Recently, several administrators and I watched a new video about Grenada Elementary School, produced by our communications department. When the video ended, one viewer said what many of us were thinking.
"That makes me want to go back to elementary school."
It's probably not a thought you've had very often. But if you spend much time with the kids and staff at Grenada Elementary, you'll understand that impulse.
The video reflects what we see at GES all the time. The administrators are positive and complimentary of their staff and students. The teachers are excited about the unique teaching methods they've employed to inspire the students.
And the kids, well … their pride, excitement, and glowing expressions say it all.
Several teachers and principals appear in the video to tell the story of Grenada Elementary. Their words reminded me that — through all the planning, number-crunching, and fine-tuning of our district's innovation planning — it's the teachers who are out there on the front lines every day, fulfilling that vision. They work instinctively to make these kids successful, and our district flourishes from their efforts.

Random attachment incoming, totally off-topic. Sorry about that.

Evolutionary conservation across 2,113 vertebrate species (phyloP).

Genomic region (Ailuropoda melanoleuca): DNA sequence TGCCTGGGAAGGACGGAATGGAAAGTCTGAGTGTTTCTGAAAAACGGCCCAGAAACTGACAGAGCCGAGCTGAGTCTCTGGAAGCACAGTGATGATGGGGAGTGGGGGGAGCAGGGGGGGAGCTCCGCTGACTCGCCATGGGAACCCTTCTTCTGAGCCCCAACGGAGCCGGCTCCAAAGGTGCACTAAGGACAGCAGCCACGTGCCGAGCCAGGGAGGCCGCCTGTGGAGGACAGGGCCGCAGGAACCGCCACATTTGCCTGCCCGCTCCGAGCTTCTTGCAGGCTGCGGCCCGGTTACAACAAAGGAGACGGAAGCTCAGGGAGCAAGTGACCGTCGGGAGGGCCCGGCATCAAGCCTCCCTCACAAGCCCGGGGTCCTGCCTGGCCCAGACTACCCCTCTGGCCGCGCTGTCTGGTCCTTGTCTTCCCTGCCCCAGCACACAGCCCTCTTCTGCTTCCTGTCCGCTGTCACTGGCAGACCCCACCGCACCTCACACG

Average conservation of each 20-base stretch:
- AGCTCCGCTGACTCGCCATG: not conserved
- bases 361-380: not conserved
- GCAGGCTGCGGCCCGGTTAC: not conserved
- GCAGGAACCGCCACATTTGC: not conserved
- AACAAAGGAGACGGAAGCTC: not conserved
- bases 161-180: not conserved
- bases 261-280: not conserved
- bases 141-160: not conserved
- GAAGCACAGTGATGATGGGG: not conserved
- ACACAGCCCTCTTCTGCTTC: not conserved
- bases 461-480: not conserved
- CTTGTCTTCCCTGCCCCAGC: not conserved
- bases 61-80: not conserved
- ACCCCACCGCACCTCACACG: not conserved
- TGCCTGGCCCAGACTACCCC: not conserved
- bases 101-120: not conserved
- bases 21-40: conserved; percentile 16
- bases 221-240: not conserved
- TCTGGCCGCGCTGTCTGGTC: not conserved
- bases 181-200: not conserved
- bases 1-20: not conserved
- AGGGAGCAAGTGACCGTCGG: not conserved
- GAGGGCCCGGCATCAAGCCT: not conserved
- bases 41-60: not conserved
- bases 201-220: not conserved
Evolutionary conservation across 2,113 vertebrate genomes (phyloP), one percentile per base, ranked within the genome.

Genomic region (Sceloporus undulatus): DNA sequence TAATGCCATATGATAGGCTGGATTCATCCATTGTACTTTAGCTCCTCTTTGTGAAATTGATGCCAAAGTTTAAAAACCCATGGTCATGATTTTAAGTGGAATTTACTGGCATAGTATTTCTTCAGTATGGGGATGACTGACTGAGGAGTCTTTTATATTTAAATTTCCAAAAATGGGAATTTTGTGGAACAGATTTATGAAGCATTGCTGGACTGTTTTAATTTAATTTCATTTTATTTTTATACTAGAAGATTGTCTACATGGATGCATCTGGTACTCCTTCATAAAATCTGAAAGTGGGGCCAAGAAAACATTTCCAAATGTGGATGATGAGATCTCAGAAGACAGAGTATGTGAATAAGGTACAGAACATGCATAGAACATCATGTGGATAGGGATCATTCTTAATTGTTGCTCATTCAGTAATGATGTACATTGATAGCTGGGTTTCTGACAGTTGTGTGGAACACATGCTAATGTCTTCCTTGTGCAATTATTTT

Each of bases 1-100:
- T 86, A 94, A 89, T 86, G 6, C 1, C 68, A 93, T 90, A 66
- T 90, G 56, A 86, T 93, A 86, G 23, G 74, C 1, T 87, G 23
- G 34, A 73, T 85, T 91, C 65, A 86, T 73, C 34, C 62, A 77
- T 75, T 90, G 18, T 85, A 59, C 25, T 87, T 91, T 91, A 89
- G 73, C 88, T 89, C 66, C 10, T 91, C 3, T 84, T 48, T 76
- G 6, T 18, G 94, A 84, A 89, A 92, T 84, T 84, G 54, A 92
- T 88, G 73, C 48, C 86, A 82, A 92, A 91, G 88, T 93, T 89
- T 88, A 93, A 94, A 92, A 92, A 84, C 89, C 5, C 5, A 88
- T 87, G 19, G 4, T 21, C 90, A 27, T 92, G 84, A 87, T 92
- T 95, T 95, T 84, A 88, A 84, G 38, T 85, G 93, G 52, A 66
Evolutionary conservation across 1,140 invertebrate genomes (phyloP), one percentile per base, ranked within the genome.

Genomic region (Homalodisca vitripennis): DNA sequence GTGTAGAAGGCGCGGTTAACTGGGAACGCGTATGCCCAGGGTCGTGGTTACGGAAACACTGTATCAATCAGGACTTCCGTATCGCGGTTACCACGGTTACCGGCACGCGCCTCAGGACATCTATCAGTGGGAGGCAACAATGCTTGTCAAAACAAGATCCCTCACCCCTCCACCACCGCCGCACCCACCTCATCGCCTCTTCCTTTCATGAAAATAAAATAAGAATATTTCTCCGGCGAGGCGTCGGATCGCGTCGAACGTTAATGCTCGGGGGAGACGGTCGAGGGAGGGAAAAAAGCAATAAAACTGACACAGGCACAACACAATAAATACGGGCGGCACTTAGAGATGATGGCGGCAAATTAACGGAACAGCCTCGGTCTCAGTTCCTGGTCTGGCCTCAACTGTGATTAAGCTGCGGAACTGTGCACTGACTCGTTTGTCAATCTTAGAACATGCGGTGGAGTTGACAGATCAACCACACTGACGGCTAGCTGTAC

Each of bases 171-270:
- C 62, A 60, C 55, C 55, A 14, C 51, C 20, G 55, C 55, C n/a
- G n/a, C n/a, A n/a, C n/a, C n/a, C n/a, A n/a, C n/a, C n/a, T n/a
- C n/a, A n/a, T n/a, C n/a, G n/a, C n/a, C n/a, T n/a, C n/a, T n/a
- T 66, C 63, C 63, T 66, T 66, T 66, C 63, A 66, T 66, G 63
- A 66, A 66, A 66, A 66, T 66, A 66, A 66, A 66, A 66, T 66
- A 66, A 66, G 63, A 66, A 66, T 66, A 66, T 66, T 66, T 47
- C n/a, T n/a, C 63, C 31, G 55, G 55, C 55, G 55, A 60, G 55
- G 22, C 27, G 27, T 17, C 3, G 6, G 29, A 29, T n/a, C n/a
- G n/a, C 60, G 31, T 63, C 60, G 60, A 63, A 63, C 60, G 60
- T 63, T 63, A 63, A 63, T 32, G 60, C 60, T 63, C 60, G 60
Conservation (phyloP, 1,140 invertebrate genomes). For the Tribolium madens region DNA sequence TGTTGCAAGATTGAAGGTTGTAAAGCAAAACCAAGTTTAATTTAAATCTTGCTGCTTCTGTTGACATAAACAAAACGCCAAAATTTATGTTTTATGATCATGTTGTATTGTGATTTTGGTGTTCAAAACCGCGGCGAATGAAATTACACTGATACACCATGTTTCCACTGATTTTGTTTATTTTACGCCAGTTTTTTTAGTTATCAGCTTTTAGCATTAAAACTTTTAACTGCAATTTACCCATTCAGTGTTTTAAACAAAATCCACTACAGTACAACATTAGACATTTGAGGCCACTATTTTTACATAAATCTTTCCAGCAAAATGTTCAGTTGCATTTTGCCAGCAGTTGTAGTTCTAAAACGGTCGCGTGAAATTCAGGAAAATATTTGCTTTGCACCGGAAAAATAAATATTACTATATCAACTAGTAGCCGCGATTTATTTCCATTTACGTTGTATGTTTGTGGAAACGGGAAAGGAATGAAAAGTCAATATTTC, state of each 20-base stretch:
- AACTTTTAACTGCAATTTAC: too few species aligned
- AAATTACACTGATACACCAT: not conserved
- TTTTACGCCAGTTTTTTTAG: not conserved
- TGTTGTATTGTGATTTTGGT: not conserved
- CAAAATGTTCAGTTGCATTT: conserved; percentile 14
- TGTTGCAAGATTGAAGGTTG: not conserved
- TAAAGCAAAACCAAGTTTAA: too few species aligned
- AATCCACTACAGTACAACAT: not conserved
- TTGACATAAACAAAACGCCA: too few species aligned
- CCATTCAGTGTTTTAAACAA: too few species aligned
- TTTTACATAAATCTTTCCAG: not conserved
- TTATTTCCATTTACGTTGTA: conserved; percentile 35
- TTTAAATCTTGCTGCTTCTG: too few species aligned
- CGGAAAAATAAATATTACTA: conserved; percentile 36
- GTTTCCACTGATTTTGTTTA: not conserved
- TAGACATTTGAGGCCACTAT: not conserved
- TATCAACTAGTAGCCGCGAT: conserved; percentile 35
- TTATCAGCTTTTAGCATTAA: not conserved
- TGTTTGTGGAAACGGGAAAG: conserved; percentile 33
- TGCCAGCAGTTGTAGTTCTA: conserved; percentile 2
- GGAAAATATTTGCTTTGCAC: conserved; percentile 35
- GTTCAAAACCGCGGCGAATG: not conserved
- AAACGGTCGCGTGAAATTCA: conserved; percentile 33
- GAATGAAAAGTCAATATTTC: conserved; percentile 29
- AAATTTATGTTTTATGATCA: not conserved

GES has shown remarkable versatility in working with children according to their needs. Some kids thrive in traditional, single-age classroom settings, where they advance from one teacher to the next through multiple grades.
Other kids need a more familiar surrounding. Our looping teachers have the same students for successive years, which provides them a friendly, familiar face and establishes a routine that allows for faster progress.
Finally, a multi-age classroom combines kindergarten and first-grade students. Teachers have witnessed both groups excel from interacting with each other. The older students mature faster as they take on the responsibility of helping teach the younger children, who are encouraged to excel like the older kids.
The district-wide expansion of technology can be seen at GES through the use of in-class computers and the popularity of the iReady program. This computer-based curriculum creates tailored lesson plans that challenge students at their individual skill level. That means slower students don't get lost, and more advanced students don't grow bored. The encouraging scores reflect a phenomenal level of growth in students who are capable of working beyond their grade level.